I spent hours and hours on the slate-blue deck that encircled the whole house, sighing with pleasure, gazing at the beautiful beasts prancing about on the beige dirt. My mum would bring out a basket — yes a basket lined with plaid fabric — of carrots and apple cores, celery and lumps of sugar. On this particular sunny day, I forgot — as I always would — the warmheartedness of my mother in my elation and took handfuls of the horse-treats with superhuman speed. My greedy, peewee fingers barely containing the carrots and celery, I warily crept to the wooden fence where the great beasts were grazing. At the approach of my gaudy red coat with the Tweety Bird embroidery, they gracefully raised their heads, wordlessly investigating the churlish intruder. Attentive not to make any sudden movements, I reached out my hand. Shorty, whose name was more than accurate, chomped thanklessly on the carrot I’d bestowed upon him. I was tinkled as pink as a baby’s bottom. I produced even more divine nibbles for them to wolf down. Saccharine sugar! Sweet celery! Crunchy carrots! Oh how they chewed and chomped! I ran back for the last few carrots, mad with the euphoria of catering. Skeeter burrowed into my palm, my hands too slow to pull back from his assemblage of rectangular, yellow teeth.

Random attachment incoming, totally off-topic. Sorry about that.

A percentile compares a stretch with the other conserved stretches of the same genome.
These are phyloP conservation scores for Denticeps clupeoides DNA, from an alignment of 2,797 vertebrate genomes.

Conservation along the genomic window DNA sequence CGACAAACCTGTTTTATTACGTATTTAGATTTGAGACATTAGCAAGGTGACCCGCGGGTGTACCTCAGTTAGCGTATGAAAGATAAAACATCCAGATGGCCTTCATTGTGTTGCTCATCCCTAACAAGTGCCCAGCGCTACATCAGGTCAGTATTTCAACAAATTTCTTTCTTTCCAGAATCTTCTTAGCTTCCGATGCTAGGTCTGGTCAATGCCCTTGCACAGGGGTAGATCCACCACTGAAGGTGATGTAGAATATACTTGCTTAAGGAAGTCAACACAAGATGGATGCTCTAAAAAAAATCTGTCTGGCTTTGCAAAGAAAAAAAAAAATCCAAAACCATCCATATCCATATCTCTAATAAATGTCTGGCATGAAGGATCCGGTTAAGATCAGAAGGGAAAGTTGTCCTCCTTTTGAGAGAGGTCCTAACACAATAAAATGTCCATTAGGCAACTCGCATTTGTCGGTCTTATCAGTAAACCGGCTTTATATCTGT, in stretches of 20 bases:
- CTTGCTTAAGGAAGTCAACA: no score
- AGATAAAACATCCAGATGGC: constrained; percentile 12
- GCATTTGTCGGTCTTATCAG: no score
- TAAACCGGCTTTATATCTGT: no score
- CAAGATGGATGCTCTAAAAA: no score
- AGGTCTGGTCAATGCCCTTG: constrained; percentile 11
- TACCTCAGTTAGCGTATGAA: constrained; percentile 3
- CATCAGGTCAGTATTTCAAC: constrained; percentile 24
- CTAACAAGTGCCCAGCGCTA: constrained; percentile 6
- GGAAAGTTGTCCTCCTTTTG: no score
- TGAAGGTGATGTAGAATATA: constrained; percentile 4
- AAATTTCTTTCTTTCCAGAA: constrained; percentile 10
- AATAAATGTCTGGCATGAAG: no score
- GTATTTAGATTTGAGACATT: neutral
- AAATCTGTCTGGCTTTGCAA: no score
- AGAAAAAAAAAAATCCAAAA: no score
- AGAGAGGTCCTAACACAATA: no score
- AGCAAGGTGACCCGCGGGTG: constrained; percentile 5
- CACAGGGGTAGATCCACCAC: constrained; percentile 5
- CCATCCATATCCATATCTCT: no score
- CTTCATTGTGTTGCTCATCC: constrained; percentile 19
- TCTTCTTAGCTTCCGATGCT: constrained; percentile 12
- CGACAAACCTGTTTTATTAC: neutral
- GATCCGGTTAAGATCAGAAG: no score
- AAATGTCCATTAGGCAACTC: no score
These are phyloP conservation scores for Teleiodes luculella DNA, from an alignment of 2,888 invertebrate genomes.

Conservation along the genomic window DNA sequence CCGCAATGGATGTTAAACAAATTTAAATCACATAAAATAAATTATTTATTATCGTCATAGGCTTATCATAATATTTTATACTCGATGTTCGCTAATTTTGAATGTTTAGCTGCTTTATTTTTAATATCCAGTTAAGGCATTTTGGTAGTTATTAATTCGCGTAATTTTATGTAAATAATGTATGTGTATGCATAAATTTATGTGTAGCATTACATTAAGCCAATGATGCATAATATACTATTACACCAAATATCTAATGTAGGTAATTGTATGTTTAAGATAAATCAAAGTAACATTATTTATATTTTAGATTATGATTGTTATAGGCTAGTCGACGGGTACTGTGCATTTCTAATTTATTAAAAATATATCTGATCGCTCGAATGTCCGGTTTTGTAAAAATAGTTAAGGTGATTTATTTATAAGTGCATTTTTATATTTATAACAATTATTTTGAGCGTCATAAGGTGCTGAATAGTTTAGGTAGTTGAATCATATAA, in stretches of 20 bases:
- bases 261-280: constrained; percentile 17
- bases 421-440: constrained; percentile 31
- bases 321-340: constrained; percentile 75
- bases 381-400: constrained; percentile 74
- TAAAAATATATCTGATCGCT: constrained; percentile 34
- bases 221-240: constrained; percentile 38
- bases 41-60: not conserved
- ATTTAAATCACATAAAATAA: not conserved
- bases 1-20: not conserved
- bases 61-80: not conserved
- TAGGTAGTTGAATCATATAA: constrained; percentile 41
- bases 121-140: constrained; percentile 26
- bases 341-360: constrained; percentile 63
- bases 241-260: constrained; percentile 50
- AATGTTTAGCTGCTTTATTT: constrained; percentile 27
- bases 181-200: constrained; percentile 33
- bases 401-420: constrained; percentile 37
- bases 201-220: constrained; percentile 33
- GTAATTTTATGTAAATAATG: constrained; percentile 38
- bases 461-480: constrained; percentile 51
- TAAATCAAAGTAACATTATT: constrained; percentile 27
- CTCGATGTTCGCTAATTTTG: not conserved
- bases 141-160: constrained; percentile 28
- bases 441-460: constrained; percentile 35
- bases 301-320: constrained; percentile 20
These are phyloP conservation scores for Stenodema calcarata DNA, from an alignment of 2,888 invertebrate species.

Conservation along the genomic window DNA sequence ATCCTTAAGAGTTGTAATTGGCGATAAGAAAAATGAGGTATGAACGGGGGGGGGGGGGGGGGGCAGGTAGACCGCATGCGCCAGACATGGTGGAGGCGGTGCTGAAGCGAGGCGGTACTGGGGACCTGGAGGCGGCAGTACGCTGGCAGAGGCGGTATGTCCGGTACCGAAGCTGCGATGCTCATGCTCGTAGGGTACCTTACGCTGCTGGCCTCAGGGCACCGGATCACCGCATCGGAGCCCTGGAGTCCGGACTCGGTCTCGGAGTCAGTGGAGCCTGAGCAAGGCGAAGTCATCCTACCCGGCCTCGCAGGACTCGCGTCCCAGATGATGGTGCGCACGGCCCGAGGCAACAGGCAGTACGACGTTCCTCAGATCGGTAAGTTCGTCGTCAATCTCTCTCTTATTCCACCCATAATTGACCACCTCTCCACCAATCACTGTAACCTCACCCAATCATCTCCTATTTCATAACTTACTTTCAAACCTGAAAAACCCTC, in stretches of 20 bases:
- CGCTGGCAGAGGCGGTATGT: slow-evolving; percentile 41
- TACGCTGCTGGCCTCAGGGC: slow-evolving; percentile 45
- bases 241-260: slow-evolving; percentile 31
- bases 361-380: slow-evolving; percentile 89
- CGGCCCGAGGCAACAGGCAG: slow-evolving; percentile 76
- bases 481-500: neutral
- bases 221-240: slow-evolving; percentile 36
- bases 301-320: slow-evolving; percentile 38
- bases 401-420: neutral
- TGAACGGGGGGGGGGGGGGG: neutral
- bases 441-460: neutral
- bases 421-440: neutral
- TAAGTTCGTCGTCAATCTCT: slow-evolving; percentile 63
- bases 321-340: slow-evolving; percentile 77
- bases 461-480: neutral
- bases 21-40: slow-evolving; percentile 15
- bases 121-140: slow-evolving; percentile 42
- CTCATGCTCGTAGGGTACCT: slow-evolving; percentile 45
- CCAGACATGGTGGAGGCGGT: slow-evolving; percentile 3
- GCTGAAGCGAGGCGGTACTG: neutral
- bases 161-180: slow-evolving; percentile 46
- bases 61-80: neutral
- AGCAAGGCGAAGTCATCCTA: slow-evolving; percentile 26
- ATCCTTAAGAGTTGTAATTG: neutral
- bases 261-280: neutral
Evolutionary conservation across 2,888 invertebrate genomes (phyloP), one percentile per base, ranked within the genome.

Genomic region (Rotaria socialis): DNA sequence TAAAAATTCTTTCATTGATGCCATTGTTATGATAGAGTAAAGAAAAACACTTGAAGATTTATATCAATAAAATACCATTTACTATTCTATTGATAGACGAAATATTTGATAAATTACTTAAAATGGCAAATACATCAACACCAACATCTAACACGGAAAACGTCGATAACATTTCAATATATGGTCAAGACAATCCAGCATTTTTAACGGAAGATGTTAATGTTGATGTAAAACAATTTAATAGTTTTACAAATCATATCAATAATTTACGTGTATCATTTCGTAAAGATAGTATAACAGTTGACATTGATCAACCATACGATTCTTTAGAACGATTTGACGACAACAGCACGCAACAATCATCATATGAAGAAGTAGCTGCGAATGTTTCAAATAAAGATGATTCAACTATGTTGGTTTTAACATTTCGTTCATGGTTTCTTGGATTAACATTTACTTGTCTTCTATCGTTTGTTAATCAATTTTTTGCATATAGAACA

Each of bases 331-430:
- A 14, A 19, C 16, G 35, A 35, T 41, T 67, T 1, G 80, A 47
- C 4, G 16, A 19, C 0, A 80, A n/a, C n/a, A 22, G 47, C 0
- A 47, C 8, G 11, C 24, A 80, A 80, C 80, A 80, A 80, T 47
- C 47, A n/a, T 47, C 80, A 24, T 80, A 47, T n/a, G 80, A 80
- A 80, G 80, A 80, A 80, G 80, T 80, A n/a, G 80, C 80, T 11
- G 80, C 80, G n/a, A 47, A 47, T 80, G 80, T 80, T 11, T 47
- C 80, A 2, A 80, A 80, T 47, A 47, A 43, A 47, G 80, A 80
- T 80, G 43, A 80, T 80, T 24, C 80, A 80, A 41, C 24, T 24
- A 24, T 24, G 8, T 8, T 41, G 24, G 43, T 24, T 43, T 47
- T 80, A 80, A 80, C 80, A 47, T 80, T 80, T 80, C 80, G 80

Then I was on the ground. Spots were in my eyes. I could only see the looming silhouette of the varmint that was once cherubic. I looked down at my hand. While the rest of my hand was pale from the winter wind, there was a fine line of deep red and violet across my palm. That ass had bitten me all right, but the skin was not broken. My heartbeat started to accelerate. I couldn’t even bear to look down at my poor, poor hand again. I had rabies. I was sure of it.